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Check Your Prescriptions PDF Print E-mail
Written by Kelley Underwood   
Saturday, 20 May 2006
This week we've learned the hard way that everyone makes mistakes. Before you begin taking any new medicine prescribed by your physician you may do well to double check what your pharmacist provides.

On April 6th during a visit to Dr. Austin Nobanaga, the primary physician in the Spinal Cord Injury unit at Drake Center, I let the doctor know that I was frequently experiencing tingling or a "pins and needles" feeling in my feet and legs. While this was not necessarily painful, it was quite annoying. To treat this the doctor prescribed a low dose of Amitriptyline, an anti-depressant drug. However to be therapeutic for depression, , the typical dose would be 50mg or higher. My prescription was for 10mg tablets. Dr. Nobanaga warned me that the pill may cause drowsiness and dry mouth. For this reason he suggested the pill be taken just before going to bed.

On our way home, my wife stopped at the Bigg's Pharmacy and had the prescription filled. That night, just before going to sleep I took my first dose. The next morning during my regular bath administered by my wife, I was barely able to open my eyes. In fact, after the bath I continued to sleep nearly the entire day. I did not achieve any level of alertness until after 8:30 p.m., the time we are supposed to begin preparing for bed. Additionally my mouth was exceptionally dry, the lips sticking to the teeth and my tongue sticking to my mouth.

I took the pill again on the second night with exactly the same results. I made an executive decision to stop taking the medicine and live with the tingling. Nearly a week and a half later I decided to communicate with Dr. Nobanaga about the results hoping another solution could be found for the tingling. Later, after phoning in the symptoms, his nurse called to relay from the Dr. that this should not be happening and that I needed to continue the prescription, saying that perhaps I would get used to it over time.

So, I plugged away taking my daily dose of Amitriptyline. I did seem to get better accustomed to the side effects but I still required 12 to 13 hours of sleep before I could function at any acceptable level. Eventually, on May 22, I ran out of pills and my wife visited the pharmacy for a refill. On May 23, as we prepared for bed, my wife opened the bottle and handed me my pill. I was shocked to see that the pill was a very small blue greenish tablet instead of the rather large pink pill I had been taking. I took the tablet but we made plans to contact the pharmacy the next day.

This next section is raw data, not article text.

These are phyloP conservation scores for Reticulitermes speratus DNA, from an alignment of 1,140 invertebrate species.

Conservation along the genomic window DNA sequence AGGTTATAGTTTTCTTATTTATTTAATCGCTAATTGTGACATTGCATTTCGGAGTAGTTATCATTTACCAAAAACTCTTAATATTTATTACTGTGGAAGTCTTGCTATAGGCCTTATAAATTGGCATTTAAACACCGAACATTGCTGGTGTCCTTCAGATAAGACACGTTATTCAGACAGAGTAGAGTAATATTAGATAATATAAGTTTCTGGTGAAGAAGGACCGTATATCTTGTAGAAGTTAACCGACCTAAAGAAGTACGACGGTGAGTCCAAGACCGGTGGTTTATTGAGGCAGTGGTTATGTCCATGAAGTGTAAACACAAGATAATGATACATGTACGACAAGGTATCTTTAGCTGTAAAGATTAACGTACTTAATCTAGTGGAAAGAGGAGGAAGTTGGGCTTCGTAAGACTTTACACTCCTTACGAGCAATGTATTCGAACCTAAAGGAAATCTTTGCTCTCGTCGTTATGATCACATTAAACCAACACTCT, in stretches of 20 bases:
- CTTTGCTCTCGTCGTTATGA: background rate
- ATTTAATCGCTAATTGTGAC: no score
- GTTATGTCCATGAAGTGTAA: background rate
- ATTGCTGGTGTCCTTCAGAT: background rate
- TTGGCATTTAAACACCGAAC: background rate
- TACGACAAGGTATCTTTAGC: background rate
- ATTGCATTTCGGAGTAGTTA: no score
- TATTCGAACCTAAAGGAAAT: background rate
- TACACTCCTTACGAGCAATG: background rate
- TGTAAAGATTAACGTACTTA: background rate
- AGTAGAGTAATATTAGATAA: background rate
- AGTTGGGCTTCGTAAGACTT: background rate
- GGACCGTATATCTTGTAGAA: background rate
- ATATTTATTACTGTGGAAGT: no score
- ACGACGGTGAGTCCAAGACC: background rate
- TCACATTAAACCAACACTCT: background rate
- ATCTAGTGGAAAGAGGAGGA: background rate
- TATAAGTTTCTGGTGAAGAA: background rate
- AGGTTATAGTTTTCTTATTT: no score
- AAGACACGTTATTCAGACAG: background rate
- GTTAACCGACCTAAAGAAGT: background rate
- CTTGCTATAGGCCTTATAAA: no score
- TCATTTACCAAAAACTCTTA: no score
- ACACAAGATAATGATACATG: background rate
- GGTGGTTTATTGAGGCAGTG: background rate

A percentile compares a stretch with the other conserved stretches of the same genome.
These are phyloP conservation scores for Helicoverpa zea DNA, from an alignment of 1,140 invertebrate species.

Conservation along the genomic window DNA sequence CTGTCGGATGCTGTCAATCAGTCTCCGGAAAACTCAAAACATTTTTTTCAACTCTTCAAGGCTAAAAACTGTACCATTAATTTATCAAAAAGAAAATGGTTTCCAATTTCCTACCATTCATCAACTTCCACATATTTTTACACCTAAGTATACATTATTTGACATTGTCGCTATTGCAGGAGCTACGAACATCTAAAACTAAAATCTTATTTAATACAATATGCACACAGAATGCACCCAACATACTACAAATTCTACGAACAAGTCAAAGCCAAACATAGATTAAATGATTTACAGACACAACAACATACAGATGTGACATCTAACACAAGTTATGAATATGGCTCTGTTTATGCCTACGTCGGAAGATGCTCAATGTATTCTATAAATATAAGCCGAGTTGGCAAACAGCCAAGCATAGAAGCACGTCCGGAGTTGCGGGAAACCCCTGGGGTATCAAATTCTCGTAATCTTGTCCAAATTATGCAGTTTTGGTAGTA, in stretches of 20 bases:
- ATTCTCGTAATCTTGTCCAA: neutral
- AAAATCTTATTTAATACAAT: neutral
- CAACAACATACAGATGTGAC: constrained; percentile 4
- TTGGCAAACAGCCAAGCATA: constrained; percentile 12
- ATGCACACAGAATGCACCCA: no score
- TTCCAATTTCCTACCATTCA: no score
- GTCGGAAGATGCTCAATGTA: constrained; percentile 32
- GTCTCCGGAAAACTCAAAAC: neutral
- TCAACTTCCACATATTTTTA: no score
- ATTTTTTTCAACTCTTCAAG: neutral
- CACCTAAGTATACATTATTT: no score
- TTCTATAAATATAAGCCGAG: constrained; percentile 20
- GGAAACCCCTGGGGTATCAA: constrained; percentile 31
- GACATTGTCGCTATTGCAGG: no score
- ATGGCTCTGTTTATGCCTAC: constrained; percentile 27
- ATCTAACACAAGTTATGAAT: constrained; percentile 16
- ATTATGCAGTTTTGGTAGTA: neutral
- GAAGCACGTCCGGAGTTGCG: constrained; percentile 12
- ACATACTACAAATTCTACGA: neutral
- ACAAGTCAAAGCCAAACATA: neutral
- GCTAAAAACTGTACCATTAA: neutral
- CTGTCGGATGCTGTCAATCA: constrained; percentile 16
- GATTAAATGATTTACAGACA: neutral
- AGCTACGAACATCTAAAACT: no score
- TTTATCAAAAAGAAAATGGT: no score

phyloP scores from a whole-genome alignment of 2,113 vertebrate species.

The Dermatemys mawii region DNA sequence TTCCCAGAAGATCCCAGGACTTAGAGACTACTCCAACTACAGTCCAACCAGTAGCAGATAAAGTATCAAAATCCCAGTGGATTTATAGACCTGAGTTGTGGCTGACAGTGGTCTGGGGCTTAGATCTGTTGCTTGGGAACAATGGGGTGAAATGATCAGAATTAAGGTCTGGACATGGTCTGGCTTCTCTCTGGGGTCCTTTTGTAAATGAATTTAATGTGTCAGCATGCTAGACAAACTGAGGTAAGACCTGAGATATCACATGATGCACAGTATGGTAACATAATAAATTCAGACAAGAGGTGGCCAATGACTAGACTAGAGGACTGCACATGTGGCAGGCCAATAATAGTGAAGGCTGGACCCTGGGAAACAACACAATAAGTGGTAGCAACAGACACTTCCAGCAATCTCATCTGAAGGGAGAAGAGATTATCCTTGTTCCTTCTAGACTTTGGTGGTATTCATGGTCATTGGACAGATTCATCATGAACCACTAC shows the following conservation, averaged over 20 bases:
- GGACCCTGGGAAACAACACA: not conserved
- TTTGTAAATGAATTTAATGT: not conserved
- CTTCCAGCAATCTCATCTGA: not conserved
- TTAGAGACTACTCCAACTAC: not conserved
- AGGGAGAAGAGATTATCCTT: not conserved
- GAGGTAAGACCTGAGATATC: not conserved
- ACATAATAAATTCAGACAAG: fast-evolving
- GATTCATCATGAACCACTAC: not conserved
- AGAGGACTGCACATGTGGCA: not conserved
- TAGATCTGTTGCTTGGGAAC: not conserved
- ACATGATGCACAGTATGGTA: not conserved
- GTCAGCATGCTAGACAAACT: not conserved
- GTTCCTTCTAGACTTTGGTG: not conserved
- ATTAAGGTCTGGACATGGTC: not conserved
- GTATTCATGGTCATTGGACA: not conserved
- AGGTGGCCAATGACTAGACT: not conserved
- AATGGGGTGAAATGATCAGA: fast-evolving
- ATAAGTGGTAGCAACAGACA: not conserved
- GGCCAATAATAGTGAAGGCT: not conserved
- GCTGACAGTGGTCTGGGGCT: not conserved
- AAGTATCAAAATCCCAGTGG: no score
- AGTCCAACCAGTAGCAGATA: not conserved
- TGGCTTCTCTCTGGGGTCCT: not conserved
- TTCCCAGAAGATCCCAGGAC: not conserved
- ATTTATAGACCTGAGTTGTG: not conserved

On May 23, it seemed to me, that for the first time in over a month, the sun came up. In fact, it was a overcast and rainy day but I felt so much better than I had in weeks. I was able to awaken early and put in a full day of work and physical therapy without being drowsy. Honestly, it was the best I felt in I don't know how long.

10mg pillThat evening we called the Bigg's Pharmacy and explained the differences in the pills. The woman who answered, very quickly put the lead pharmacist on the phone and he explained that a mistake had been made. The blue green pills were in fact the 10mg tablet I should have been taking all along. The large pink tablets were instead a 100mg dose, twice the usual dosage for anti-depression and 10 times the prescribed dose.100mg tablet

To the pharmacy's credit, they volunteered to call Dr. Nobanaga the next day to inform him of their mistake and to find out if any other treatment might be necessary short of continuing on the originally prescribed dosage. The call was made and I was contacted by the physician's office to verify how things were going.

Fortunately, in my case, the drug in question did not pose any serious threat to me, though for a month I was miserable. However, as another doctor said to me this week, "You were lucky this was not serious, imagine what could have happened with another medication, it could have been life threatening".

Every day, each of us is capable of making mistakes in our family life, at our jobs or at any place in between. These accidents can happen no matter how committed we are to being safe, alert and attentive. However, rarely will a mistake made at my desk, front of my computer, have the life threatening potential of a mistake made by a pharmacist at his or her desk. Of course there are professions; a commercial airline pilot immediately comes to mind, where mistakes could have life, death and eternal implications. Its just that, I think, we pretty much, or at least I, came to think that pharmacies were extremely reliable. As such, for years I've taken what ever pill shakes out of the bottle after receiving a prescription. Rest assured, this is not how I will approach medicines in the future.

I still have a high level of faith in the Bigg's Pharmacy. I think our family is well known to them since we do not go a week without having several prescriptions refilled there. They have always presented us with accurate information about drug interactions with new medicines. We will continue to get our meds there, however; I will always check and double check the labels against the orders of the doctor. I will be very concerned when there is a size and/or color change in my medicines between refills. I'm sure they will not mind me asking questions after this situation.

Maybe you should be more alert also. Check those pills next time.

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Last Updated ( Tuesday, 23 May 2006 )
 
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